Workplace Sexual Harassment: Me Too or Not Us?
by Christina M. Reger, Esq. & Robyn Forman Pollack, Esq., from SHRM.org
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Sexual harassment cuts across all professional industries, as validated by the recent "me too" campaign. Incidents can be found in politics, law, education, corporate and blue-collar America, and Hollywood. One need only search Google for "sexual harassment cases" to find the articles: there are cases against prominent law firms, financial institutions, tech companies and even a yoga instructor.
Companies that take a "not us" attitude are setting themselves up for potential disaster. It is unlikely that Uber, Google, Chadbourne & Parke, Kleiner Perkins (where Ellen Pao worked) and the countless organizations that face public gender harassment and discrimination scandals ever thought it could happen to them. But it did.
Although claims of sexual harassment prevail in nearly every industry, according to the Equal Employment Opportunity Commission's (EEOC's) acting Chair Victoria Lipnic, "only about 30 percent of women who experience harassment ever complain internally." Even fewer are likely to file a charge with the EEOC, although companies can still be aware that inappropriate behavior is occurring.
How an enterprise handles a complaint -- or even a whisper -- of sexual harassment has significant impact. For example, in the case of the Weinstein Company, it seems incredible that the company's board denied knowledge of the actions of its founder. Yet, many companies will turn a blind eye to the actions of executives, top performers or great salespeople.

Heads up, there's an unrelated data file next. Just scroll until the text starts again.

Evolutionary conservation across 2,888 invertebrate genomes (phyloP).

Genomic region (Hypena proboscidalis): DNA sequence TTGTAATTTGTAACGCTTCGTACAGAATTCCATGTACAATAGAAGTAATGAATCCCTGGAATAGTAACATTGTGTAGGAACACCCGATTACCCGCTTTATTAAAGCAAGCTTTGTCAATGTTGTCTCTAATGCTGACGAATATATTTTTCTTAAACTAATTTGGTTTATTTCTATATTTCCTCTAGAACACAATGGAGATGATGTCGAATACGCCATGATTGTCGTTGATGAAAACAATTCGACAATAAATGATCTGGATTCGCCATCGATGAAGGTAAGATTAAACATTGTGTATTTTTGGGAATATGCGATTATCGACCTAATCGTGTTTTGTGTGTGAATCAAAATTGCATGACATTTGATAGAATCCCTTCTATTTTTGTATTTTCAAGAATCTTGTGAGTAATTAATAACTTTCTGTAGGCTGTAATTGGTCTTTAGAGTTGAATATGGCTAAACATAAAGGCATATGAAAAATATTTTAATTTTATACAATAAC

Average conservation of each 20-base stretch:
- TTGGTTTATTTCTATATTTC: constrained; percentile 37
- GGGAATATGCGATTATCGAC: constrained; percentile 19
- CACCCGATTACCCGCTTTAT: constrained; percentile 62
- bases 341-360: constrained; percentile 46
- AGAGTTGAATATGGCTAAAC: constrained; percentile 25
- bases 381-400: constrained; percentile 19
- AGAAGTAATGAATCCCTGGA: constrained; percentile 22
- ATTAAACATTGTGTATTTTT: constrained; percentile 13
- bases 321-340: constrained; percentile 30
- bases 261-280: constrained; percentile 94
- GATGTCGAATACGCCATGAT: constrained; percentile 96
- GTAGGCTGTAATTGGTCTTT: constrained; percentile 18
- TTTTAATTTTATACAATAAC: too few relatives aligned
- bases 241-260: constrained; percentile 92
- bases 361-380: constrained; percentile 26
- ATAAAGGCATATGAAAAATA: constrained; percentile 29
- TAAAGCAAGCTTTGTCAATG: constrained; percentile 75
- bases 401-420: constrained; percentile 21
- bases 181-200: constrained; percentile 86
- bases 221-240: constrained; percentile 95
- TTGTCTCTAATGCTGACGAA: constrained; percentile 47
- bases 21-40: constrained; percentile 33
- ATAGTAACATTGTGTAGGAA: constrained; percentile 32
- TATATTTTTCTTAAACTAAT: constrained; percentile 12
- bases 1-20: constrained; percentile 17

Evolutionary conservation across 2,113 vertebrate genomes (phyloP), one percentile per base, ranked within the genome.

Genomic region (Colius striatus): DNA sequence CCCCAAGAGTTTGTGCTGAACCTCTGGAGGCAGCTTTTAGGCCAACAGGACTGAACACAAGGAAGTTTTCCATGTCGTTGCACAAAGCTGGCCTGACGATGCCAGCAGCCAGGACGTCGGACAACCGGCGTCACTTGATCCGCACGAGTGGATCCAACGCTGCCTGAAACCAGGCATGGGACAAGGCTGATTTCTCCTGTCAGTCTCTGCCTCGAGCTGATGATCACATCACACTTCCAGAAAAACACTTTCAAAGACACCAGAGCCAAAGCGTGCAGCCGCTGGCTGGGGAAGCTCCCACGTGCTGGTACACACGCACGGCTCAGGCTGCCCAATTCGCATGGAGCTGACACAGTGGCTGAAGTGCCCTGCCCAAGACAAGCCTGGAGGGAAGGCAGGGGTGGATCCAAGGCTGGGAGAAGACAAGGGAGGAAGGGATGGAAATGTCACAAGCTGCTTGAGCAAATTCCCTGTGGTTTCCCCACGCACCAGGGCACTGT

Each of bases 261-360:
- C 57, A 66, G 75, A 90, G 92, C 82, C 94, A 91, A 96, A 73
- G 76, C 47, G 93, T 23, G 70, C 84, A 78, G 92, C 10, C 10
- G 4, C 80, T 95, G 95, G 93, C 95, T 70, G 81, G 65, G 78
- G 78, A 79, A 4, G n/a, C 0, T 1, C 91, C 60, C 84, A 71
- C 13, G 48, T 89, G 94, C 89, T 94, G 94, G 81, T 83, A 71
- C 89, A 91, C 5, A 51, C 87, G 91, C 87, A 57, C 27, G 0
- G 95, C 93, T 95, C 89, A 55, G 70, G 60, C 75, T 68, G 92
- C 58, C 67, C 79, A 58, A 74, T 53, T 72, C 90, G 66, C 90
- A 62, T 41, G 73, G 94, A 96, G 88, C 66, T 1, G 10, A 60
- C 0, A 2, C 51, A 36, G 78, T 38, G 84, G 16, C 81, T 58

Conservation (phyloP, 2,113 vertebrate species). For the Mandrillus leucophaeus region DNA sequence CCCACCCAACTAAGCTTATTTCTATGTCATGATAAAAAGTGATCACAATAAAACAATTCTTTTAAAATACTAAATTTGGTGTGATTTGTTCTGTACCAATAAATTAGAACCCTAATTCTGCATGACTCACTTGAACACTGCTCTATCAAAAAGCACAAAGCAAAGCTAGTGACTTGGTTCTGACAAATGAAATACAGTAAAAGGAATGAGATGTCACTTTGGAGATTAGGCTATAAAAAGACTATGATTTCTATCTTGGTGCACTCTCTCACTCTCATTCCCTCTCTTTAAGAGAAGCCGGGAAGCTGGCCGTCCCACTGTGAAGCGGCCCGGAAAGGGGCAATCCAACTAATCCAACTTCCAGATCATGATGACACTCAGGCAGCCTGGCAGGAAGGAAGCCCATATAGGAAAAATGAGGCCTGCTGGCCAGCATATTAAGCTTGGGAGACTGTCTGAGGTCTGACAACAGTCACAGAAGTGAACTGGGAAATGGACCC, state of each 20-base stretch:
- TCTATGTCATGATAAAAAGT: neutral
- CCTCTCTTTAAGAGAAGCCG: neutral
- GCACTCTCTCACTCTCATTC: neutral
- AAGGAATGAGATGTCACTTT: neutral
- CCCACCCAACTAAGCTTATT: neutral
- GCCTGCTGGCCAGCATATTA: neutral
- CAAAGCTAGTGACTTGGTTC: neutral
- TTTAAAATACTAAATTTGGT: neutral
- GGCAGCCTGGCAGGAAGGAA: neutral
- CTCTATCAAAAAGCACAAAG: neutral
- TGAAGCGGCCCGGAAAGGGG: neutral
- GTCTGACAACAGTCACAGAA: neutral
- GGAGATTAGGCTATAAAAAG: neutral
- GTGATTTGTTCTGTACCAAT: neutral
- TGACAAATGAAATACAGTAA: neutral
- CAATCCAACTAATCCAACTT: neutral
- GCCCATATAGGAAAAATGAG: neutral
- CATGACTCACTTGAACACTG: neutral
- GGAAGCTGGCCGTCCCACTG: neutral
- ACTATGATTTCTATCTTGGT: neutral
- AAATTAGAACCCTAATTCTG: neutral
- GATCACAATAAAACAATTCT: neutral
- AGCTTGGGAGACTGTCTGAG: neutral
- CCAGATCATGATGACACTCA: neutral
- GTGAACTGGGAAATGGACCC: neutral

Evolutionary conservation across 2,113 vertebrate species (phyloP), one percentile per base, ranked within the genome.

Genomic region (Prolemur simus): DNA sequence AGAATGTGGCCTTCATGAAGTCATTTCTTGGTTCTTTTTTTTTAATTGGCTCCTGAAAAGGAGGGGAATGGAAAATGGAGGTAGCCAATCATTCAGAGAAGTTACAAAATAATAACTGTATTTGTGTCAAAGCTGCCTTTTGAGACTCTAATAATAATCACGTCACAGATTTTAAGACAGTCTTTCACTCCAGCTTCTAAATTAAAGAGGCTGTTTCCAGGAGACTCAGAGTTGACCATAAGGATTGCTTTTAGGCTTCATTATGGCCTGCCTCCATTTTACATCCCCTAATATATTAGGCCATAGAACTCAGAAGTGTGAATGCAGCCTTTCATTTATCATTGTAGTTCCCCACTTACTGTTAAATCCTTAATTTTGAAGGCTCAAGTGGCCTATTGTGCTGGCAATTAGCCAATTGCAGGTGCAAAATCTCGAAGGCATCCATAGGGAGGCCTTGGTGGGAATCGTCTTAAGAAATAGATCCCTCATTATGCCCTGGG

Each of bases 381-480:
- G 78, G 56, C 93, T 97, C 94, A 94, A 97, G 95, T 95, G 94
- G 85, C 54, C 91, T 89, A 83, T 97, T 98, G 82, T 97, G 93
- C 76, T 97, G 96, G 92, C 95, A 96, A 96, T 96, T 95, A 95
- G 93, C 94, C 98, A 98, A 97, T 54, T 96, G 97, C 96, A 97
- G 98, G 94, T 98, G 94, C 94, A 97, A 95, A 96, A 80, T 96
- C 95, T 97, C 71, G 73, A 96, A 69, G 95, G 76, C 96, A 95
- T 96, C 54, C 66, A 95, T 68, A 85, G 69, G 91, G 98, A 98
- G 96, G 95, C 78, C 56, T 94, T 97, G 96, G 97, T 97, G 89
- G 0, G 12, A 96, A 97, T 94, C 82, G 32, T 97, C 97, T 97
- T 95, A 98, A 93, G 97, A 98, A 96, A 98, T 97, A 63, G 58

Failing to prevent an issue -- or worse, ignoring an existing problem -- can have monumental, negative consequences, all of which have significant financial ramifications. If the victim complains to the EEOC, the company will be the subject of an investigation, and, if meritorious, a lawsuit by the EEOC on behalf of the victim. In 2016, the EEOC received approximately 27,000 charges of sexual harassment.
Victims more often consult with a private attorney who can directly file a lawsuit against the company. However, many victims do not initially take this route out of fear of retaliation or public humiliation.
Rather, incidents of sexual harassment often come to light via social media, as in the case of Harvey Weinstein, Bill Cosby and Bill O'Reilly. Then comes either an EEOC investigation, litigation or both.
Depending on the facts and complexities of a case, including whether it is litigated or settled, actual out-of-pocket costs for a company can range anywhere from $100,000 to millions of dollars. And that does not include reputational costs, and costs associated with loss of clients, customers and investors (as with Uber), as well as the opportunity costs associated with attracting and retaining talent.